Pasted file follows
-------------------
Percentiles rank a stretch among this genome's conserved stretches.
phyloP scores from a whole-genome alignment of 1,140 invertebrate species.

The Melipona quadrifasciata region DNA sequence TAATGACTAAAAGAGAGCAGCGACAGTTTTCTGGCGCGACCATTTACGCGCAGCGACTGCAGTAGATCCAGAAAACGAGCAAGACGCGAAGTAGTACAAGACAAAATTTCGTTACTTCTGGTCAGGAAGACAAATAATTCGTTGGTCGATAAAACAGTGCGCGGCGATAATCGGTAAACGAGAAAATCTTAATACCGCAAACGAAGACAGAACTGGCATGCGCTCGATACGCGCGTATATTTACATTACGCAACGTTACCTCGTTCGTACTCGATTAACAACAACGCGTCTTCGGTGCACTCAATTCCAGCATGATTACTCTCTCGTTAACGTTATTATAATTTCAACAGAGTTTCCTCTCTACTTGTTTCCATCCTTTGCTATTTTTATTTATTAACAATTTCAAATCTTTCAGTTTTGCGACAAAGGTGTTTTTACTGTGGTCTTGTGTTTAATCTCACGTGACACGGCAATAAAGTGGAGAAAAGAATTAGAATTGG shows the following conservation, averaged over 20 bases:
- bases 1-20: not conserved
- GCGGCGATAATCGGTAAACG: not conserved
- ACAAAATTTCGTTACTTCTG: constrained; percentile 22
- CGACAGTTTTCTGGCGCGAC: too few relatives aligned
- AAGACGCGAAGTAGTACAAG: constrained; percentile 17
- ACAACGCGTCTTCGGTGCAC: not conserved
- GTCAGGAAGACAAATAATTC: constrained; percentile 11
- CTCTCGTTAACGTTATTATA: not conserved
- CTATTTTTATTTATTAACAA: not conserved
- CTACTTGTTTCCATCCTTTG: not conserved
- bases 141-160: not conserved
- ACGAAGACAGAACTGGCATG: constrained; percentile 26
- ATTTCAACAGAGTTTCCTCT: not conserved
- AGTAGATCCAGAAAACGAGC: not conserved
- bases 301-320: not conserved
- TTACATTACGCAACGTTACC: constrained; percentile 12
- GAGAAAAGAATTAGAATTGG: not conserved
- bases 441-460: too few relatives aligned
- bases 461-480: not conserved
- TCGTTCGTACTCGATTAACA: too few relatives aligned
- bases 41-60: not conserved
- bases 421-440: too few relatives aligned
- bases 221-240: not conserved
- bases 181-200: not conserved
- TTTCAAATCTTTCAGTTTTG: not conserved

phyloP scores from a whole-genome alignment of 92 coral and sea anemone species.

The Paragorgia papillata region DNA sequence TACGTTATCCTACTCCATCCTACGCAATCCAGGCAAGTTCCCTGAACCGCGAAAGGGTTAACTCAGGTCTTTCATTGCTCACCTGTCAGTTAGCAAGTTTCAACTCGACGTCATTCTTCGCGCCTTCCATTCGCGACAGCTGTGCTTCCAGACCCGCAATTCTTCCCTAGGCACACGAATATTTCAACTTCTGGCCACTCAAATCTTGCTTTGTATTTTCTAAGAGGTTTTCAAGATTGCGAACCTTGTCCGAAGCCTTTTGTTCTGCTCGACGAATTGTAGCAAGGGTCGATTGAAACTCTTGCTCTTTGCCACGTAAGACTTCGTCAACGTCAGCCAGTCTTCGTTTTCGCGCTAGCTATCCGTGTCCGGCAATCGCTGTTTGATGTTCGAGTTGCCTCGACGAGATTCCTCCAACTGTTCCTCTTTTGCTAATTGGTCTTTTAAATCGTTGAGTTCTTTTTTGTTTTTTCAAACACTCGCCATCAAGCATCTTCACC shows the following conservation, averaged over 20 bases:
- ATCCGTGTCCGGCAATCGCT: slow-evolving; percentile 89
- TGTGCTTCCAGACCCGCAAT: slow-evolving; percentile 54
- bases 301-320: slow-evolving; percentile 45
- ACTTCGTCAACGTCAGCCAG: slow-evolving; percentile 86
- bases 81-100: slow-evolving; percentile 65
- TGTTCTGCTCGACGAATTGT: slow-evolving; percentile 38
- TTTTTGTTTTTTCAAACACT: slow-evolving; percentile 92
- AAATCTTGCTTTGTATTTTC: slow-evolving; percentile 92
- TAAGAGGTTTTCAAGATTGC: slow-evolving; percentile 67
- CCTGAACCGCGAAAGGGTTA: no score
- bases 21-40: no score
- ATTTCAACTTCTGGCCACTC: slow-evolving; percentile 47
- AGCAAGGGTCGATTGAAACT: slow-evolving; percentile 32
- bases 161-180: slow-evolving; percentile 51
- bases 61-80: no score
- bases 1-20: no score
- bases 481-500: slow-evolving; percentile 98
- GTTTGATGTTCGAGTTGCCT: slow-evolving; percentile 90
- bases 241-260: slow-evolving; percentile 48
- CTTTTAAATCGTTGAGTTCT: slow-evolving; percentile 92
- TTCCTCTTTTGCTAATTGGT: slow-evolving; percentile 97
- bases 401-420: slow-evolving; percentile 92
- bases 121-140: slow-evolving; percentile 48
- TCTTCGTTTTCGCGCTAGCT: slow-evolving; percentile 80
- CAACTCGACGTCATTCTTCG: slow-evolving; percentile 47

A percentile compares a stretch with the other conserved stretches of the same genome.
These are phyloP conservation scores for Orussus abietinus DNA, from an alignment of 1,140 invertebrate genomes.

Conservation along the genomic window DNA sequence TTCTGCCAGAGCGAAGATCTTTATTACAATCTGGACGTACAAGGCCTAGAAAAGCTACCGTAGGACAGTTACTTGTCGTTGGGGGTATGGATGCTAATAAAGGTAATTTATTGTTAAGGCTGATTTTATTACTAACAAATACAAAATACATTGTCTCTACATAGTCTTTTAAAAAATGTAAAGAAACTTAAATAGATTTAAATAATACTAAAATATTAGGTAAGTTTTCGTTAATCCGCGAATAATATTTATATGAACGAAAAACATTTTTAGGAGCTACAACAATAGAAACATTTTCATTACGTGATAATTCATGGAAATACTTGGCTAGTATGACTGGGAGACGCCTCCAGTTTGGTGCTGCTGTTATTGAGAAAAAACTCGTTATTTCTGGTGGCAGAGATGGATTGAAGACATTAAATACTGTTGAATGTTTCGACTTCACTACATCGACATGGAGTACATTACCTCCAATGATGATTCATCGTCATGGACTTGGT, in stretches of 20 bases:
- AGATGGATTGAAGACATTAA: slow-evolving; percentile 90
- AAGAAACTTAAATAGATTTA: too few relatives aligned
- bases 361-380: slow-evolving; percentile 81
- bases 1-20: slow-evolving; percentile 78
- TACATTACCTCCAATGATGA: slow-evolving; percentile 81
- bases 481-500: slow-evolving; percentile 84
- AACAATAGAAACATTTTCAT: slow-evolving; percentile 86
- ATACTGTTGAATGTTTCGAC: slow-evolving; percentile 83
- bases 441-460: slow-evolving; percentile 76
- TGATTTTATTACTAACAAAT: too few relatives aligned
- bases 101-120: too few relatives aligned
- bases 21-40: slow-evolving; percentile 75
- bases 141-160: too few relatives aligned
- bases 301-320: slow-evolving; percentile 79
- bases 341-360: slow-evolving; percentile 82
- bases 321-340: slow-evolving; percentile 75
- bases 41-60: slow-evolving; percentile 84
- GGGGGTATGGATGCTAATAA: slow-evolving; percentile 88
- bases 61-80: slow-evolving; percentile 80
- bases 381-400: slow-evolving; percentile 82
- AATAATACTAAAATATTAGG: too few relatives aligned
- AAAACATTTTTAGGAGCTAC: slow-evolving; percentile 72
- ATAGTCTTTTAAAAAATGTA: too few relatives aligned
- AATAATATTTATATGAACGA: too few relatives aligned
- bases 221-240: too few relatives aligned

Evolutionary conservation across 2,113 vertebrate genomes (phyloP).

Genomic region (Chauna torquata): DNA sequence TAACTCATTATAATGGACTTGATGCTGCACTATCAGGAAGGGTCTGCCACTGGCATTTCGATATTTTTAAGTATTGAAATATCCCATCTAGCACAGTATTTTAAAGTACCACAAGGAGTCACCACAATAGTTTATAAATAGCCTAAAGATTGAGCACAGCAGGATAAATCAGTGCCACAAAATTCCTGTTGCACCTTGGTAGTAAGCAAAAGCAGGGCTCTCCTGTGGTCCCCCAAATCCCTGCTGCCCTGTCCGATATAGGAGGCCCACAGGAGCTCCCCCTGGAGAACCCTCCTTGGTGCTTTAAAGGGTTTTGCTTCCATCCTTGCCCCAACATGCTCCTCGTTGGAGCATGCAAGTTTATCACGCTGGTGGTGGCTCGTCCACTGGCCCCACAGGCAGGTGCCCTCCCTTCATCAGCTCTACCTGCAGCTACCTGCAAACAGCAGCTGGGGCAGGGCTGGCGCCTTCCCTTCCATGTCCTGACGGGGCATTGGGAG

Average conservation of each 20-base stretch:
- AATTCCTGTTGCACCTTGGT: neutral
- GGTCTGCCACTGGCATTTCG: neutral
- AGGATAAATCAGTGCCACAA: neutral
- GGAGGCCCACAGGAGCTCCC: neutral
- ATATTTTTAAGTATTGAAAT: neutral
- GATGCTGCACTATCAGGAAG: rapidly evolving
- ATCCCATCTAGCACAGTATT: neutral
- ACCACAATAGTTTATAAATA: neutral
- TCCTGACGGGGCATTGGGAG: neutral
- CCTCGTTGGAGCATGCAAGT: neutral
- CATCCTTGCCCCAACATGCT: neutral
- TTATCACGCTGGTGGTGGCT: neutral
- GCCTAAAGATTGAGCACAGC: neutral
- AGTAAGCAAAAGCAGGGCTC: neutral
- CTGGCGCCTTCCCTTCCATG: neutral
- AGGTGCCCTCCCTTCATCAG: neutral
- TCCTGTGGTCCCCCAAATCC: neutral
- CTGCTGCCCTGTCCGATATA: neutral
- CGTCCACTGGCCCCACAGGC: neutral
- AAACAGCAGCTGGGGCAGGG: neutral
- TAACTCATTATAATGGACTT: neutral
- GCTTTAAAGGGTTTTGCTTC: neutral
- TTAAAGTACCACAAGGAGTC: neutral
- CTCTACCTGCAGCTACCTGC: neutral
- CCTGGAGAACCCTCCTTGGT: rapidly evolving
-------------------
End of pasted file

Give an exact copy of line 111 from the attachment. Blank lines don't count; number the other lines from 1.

- CCTGGAGAACCCTCCTTGGT: rapidly evolving